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Commentary

COVID-19 Impact on Behaviors across the 24-Hour Day in Children and Adolescents: Physical Activity, Sedentary Behavior, and Sleep

1
Department of Exercise and Sport Science, University of North Carolina at Chapel Hill, Chapel Hill, NC 27599, USA
2
Department of Implementation Science, Division of Public Health Sciences, Wake Forest School of Medicine, Winston-Salem, NC 27101, USA
3
Department of Health and Human Development, University of Pittsburgh, Pittsburgh, PA 15260, USA
4
Healthy Living for Pandemic Event Protection (HL-PIVOT) Network, Chicago, IL 60612, USA
*
Author to whom correspondence should be addressed.
Received: 6 August 2020 / Revised: 11 September 2020 / Accepted: 14 September 2020 / Published: 16 September 2020

Abstract

In the wake of the COVID-19 pandemic, social restrictions to contain the spread of the virus have disrupted behaviors across the 24-h day including physical activity, sedentary behavior, and sleep among children (5–12 years old) and adolescents (13–17 years old). Preliminary evidence reports significant decreases in physical activity, increases in sedentary behavior, and disrupted sleep schedules/sleep quality in children and adolescents. This commentary discusses the impact of COVID-19-related restrictions on behaviors across the 24-h day in children and adolescents. Furthermore, we suggest recommendations through the lens of a socio-ecological model to provide strategies for lasting behavior change to insure the health and well-being of children and adolescents during the COVID-19 pandemic.
Keywords: 24-h day; physical activity; sedentary behavior; sleep; COVID-19; children; adolescents 24-h day; physical activity; sedentary behavior; sleep; COVID-19; children; adolescents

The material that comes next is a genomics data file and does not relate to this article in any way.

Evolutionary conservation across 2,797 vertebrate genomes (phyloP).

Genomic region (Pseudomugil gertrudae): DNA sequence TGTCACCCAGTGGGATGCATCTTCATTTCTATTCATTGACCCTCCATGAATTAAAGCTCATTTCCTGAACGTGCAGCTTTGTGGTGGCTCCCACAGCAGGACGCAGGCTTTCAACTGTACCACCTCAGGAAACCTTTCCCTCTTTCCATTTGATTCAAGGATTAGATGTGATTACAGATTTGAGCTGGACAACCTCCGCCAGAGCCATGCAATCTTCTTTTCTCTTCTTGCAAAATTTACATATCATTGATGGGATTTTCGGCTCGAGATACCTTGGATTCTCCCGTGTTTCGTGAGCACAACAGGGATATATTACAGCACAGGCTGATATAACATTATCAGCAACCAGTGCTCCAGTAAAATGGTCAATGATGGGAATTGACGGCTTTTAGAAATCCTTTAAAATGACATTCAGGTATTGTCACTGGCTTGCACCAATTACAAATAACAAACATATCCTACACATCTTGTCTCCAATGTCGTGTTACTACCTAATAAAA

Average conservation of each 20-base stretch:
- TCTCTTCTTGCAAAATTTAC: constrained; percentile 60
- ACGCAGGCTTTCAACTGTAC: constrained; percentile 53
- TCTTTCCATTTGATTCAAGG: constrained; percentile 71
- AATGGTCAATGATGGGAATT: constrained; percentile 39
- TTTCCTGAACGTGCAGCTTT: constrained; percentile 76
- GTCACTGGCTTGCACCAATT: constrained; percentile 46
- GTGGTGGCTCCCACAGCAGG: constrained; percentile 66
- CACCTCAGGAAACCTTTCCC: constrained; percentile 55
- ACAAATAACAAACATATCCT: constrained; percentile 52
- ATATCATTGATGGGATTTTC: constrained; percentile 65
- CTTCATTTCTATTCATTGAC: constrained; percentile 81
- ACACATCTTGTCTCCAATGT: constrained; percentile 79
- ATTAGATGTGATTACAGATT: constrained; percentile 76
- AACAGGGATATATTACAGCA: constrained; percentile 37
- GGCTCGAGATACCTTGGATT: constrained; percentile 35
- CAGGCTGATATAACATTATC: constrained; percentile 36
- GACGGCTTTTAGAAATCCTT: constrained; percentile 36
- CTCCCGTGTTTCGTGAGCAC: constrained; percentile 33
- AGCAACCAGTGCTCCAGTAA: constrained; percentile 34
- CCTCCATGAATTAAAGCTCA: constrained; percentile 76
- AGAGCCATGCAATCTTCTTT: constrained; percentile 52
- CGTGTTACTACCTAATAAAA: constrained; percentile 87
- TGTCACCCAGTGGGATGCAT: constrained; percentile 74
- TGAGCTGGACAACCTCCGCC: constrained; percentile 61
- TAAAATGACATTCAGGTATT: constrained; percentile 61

1. Introduction

The Coronavirus Disease 2019 (COVID-19) pandemic has infected millions worldwide [1,2] and impacted many more. By the end of April 2020, an estimated 1.5 billion children (age 5–12 years old) and adolescents (age 13–17 years old) transitioned to remote learning following school closures [3]. The school closures, coupled with additional socio-behavioral adaptations (e.g., social distancing, quarantining, etc.), are impacting the lifestyle activities of children and adolescents across the 24-h day. Of concern, preliminary evidence suggests social restrictions needed to reduce the spread of COVID-19 have increased engagement in sedentary behavior [4,5], disrupted sleep patterns [6,7], and decreased opportunities for children and adolescents to engage in physical activity [8,9,10]. These behaviors are detrimental to long-term cardiometabolic and psychological health outcomes in the general population [11], and it is possible that such behaviors will develop into long-term poor health outcomes in children and adolescents [12]. These changes in lifestyle behaviors, which are at least partly attributable to changes in the socio-cultural and physical environments, can be contextualized using the socio-ecological model.
The socio-ecological model for behavior change provides a framework that recognizes an individual within the context of their environment [13] and is useful in contextualizing strategies for healthy behavior adoption and maintenance during these unprecedented times. Four unique factors, or levels, commonly described in the socio-ecological model include intra-individual (e.g., enjoyment, self-efficacy), inter-individual (e.g., social support), physical environment (e.g., neighborhood), and policy (e.g., government guidelines) level determinants. COVID-19-related restrictions have potentially caused barriers to engagement in healthy behaviors across the 24-h day on every level of the socio-ecological model (Figure 1). The prevalence of engaging in unhealthy behaviors is not a novel problem for this population [14,15]; however, COVID-19-related restrictions have caused new challenges making it increasingly difficult to achieve the recommended physical activity, sedentary behavior, and sleep guidelines [10]. This commentary will use the socio-ecological model to contextualize the impact of COVID-19 on 24-h lifestyle activities in children and adolescents. Additionally, recommend strategies for lasting behavior change are provided.

2. COVID-19 and Decreased Physical Activity